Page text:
Did The Lego Batman Movie Need More Batman?

The Lego Batman Movie Joker

After his heavily divisive DCEU debut in Batman V Superman: Dawn of Justice and Ben Affleck stepping down from directing a standalone movie after months of negative speculation, Batman fans needed a palate cleanser - something to refresh the character in the mainstream after a dour, complicated run of releases. That palete cleanser came from a rather unexpected source: those plastic bricks best known for the excruciating pain you get stepping on one.

The Lego Batman Movie is at its best when its taking square aim at the Caped Crusader’s almost eight decades of history, with no interpretation of the Dark Knight free from parody. It’s a quick-fire run of gags, from sly meta lines to blink-and-you’ll-miss-it visual jokes, most of which are pretty damn funny. It’s accessible to Bat-fans of any level, with enough pure fun in the adventure for those who can’t list the release dates of every previous big screen outing for Bruce Wayne by heart to still feel totally in on the joke.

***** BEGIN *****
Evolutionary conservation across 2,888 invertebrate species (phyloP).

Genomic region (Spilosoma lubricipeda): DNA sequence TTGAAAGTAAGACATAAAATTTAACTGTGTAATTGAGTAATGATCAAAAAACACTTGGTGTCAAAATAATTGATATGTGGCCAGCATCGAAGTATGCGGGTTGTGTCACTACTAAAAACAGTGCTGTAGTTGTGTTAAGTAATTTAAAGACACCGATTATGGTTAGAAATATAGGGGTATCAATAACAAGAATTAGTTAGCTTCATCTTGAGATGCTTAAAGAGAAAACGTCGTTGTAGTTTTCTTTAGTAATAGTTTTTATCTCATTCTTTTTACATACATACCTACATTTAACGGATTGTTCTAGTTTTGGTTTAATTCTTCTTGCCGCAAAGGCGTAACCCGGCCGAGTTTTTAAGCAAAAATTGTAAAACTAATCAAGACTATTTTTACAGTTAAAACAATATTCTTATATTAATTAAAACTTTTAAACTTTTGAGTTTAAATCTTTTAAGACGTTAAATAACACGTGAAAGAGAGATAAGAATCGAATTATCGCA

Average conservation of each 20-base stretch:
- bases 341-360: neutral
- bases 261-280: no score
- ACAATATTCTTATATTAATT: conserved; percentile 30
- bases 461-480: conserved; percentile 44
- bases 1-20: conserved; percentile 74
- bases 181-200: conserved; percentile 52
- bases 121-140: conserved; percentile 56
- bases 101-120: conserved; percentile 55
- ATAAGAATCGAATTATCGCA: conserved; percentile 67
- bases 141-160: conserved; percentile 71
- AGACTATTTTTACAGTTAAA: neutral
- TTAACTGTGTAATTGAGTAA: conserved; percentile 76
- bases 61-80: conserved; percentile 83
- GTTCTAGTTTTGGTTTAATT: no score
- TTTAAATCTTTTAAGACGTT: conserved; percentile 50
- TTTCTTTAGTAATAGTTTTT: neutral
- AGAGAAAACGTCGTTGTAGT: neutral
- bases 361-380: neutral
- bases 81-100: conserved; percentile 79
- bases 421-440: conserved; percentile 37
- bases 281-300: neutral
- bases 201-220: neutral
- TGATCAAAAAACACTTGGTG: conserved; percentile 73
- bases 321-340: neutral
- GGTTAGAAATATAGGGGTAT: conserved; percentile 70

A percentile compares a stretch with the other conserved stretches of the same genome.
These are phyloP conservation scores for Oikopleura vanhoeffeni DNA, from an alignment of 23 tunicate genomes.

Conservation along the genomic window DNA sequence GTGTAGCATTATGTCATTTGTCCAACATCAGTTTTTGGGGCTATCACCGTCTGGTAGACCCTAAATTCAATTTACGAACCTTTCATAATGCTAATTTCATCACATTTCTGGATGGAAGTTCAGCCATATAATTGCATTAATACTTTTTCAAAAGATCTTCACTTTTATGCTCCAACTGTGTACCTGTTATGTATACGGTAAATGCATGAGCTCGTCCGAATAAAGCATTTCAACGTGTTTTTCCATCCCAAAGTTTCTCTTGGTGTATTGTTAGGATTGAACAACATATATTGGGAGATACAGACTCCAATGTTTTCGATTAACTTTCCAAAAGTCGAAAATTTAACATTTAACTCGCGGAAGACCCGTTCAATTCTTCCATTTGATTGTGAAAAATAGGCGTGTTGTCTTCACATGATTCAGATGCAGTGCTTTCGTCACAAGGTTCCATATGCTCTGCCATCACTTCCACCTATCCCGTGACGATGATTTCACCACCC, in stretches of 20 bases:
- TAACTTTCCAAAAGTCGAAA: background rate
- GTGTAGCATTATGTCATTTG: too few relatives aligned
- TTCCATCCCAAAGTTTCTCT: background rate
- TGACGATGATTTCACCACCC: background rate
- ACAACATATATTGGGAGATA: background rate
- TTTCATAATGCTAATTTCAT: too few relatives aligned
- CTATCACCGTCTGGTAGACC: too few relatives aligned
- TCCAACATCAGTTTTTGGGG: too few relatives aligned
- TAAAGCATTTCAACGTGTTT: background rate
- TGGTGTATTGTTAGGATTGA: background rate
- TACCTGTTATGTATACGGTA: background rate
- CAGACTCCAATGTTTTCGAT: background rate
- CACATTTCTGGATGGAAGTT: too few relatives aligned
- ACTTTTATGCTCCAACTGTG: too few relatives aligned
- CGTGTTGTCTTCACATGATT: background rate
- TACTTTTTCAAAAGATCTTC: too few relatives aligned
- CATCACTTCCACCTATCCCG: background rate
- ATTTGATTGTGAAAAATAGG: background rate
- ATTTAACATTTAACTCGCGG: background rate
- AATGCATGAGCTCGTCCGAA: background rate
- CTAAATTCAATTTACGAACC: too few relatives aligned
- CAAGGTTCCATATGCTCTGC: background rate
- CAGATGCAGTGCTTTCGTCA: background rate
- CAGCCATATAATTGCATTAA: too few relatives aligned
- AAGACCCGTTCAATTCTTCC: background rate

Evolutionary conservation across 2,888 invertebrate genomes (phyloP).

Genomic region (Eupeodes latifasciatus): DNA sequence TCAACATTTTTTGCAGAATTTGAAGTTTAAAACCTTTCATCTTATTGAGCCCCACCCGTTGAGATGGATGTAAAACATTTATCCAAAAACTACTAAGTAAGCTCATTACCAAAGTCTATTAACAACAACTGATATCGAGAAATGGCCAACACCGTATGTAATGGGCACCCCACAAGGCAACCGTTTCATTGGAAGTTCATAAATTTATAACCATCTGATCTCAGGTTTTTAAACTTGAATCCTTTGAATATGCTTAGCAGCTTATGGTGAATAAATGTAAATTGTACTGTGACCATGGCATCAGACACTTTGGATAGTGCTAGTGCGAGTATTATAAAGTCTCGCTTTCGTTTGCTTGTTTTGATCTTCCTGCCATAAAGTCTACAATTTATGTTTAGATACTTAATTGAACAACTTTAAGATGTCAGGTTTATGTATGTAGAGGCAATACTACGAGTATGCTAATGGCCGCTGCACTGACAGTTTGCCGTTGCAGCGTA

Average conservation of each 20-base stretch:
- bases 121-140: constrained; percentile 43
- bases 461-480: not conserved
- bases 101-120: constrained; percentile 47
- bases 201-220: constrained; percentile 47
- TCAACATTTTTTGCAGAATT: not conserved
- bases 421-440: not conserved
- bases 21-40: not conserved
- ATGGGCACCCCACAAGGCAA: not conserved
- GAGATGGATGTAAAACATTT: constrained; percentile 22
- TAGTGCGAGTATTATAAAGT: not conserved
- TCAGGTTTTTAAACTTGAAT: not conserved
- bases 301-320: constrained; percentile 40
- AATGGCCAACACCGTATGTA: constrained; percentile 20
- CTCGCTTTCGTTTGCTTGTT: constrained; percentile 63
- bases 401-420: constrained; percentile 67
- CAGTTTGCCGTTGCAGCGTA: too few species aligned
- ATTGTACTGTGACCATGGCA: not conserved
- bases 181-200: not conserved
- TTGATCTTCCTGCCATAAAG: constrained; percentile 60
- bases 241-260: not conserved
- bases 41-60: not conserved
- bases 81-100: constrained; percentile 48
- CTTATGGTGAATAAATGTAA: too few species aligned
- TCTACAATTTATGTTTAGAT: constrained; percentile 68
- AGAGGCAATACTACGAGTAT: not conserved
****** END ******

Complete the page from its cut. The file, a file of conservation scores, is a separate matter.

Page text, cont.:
However, that’s only half the movie. The clue should be in the title, but The Lego Batman Movie is more a Lego film than it is a Batman one, and it suffers in that regard. While The Lego Movie was a masterwork of genius creative touches backed up by one of the most nuanced screenplays of recent years, The Lego Batman Movie is ultimately just a film based on a toy.

To whit, while the opening sequence is a joyride through Batman iconography and the first half a fun adventure riffing on the classic relationships of the Bat-family with a G-rated tone, things take a turn when Joker enacts his evil scheme. Said scheme is to get himself caught (so far, so expected) but this time it’s as a means to get him to the Phantom Zone, where all manner of evil villains are kept - aside from DC’s own Zod, there’s Sauron, Voldemort, King Kong, some Gremlins, dinosaurs from Jurassic Park, the shark from Jaws and so many more - and unleash pure franchise hell on Gotham.